What is a ‘last, best and final offer,’ and why did California state scientists reject it?

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More strikes could be on the way for thousands of California state scientists now that they’ve rejected Gov. Gavin Newsom’s final wage hike proposal.

CalHR, Newsom’s representative at the bargaining table, presented its “last, best and final offer” to the California Association of Professional Scientists the week before Christmas. The raises presented in the final offer mirror those proposed last February — an offer that the union’s membership voted down by a healthy margin.

On Dec. 21, CAPS members again said “no,” marking only the second time a state employee union has rejected a last, best and final offer, also known as an LBFO. The first time was nearly 15 years ago when the state’s prison guard union rejected a final offer under former Gov. Arnold Schwarzenegger.

Negotiations that started three years ago will now leak into a budget season in which Newsom’s administration faces a historic deficit, currently projected at $68 billion.

CAPS President Jacqueline Tkac did not immediately respond to request for comment.

CalHR spokesperson Camille Travis said the state is “disappointed” that CAPS rejected its final offer and further negotiations have been suspended.

“In these uncertain economic times, an agreement would achieve important gains for both the State and the employees,” she wrote.

What happens next depends largely on CalHR and the Legislature, according to Christiana Dominguez, CAPS’s lead legal counsel.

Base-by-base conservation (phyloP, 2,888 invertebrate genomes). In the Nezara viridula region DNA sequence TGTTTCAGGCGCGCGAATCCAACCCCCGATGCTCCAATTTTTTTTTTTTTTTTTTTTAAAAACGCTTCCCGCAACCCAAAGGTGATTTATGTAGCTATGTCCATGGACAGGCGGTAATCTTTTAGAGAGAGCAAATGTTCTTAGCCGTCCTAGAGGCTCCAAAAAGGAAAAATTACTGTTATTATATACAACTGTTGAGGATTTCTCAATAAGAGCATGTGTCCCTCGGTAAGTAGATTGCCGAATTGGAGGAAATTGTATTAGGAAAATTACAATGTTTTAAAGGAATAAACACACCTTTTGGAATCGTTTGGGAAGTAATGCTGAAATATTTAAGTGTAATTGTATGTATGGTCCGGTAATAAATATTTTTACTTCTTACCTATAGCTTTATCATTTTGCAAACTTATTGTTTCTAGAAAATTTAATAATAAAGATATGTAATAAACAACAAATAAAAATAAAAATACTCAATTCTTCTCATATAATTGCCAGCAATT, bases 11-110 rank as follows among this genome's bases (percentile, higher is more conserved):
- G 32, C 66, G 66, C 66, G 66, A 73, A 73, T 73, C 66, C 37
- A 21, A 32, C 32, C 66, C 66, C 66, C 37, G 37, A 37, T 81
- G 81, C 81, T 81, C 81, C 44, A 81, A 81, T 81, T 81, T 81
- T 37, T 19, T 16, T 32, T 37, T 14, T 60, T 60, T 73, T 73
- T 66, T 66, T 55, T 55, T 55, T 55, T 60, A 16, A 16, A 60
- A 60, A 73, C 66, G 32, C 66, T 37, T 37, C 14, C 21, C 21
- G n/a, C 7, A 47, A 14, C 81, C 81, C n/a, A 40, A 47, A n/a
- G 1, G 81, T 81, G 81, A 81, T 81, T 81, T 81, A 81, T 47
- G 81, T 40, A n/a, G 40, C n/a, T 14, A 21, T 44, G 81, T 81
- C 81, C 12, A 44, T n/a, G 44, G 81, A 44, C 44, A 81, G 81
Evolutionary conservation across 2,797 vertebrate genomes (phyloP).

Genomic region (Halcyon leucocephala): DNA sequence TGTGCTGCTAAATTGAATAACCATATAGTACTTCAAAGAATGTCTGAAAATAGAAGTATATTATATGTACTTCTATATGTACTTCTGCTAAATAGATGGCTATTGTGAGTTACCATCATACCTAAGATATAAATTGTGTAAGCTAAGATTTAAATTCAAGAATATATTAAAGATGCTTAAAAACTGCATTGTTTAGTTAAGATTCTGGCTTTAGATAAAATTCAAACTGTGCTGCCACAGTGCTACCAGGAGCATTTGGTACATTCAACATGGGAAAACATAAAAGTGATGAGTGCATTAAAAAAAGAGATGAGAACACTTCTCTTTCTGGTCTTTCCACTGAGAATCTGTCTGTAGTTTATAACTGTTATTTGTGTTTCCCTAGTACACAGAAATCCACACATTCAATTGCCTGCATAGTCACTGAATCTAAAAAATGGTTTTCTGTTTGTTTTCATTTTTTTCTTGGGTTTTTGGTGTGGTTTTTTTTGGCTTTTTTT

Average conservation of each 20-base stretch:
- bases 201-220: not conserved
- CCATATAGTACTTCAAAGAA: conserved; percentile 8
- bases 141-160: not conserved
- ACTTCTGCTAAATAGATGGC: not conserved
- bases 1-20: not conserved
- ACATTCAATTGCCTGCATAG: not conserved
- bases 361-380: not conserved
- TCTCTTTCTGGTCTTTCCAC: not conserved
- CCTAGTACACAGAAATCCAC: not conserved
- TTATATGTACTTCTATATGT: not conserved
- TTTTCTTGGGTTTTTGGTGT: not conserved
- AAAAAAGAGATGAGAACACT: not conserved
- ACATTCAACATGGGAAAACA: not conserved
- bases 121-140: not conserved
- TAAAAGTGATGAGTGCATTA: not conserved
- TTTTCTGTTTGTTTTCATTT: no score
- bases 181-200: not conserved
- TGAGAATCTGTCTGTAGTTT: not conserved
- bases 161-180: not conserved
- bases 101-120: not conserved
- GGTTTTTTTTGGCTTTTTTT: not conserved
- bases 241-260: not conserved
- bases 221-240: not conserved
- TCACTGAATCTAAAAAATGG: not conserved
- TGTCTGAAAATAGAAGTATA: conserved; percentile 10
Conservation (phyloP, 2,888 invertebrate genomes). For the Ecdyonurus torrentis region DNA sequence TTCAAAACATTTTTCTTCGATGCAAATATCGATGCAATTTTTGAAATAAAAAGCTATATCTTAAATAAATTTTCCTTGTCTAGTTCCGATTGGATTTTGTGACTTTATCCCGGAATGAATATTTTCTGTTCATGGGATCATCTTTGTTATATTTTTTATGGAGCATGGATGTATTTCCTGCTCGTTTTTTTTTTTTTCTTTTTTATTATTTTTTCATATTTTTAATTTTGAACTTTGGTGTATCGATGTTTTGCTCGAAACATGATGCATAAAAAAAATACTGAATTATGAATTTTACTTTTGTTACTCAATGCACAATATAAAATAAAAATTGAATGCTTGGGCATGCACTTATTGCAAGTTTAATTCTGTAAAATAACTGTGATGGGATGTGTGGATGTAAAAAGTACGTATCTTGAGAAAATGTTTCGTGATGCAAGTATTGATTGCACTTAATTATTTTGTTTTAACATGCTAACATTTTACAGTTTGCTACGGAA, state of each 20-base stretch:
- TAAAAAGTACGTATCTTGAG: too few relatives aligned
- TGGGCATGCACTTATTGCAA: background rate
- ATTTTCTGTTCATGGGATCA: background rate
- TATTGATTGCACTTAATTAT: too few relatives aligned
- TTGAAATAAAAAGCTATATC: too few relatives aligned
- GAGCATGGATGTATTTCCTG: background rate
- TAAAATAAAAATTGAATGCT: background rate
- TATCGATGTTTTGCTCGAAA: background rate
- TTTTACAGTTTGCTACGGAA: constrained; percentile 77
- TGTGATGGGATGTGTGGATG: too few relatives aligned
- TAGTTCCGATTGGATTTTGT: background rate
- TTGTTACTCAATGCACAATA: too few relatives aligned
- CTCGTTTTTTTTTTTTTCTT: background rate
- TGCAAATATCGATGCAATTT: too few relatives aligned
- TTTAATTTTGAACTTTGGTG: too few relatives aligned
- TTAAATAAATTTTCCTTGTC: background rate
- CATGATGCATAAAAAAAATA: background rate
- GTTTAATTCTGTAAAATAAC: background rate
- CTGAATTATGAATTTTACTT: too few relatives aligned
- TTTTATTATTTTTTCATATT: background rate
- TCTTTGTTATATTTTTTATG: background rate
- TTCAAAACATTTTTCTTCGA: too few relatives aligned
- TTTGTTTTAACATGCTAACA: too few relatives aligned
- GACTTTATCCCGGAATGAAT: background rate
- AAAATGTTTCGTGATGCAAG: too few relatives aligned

Under the Ralph C. Dills Act, when the state presents a union with its last, best and final offer, the union can either take it all or leave it all — no more negotiating. CalHR can then choose to implement any or all provisions of the offer. Until that point, state scientists are still in limbo.

“CalHR could say that they’re implementing raises, but when CAPS would actually get those raises depends largely on the Legislature,” Dominguez said. “The Legislature is still going to need to approve anything with a price tag.”

Dominguez points out that there are other provisions in the LBFO that don’t cost money, which CalHR could choose to implement as soon as it wants to.

“There aren’t a lot of precedential decisions to point to here,” Dominguez said.

Travis wrote that CalHR “will be in communication with CAPS” about next steps.

Also muddying the waters is a pending case before the Public Employment Relations Board.

PERB is still mulling over CalHR’s formal protest to the historic three-day strike CAPS staged in November. The board issued a complaint to CAPS that still needs to be resolved.

But Dominguez argues that any future labor actions are most certainly legal now that the state has issued, and the scientists have rejected, its final offer. (She strongly disagrees with CalHR’s assertion that the November strikes were premature.)

“If I were CalHR now, I would imagine that I’d have a much harder time justifying that any strike activity from this point onward would be unlawful,” Dominguez said.

“CalHR was grasping for straws in November. There aren’t any straws left now.”

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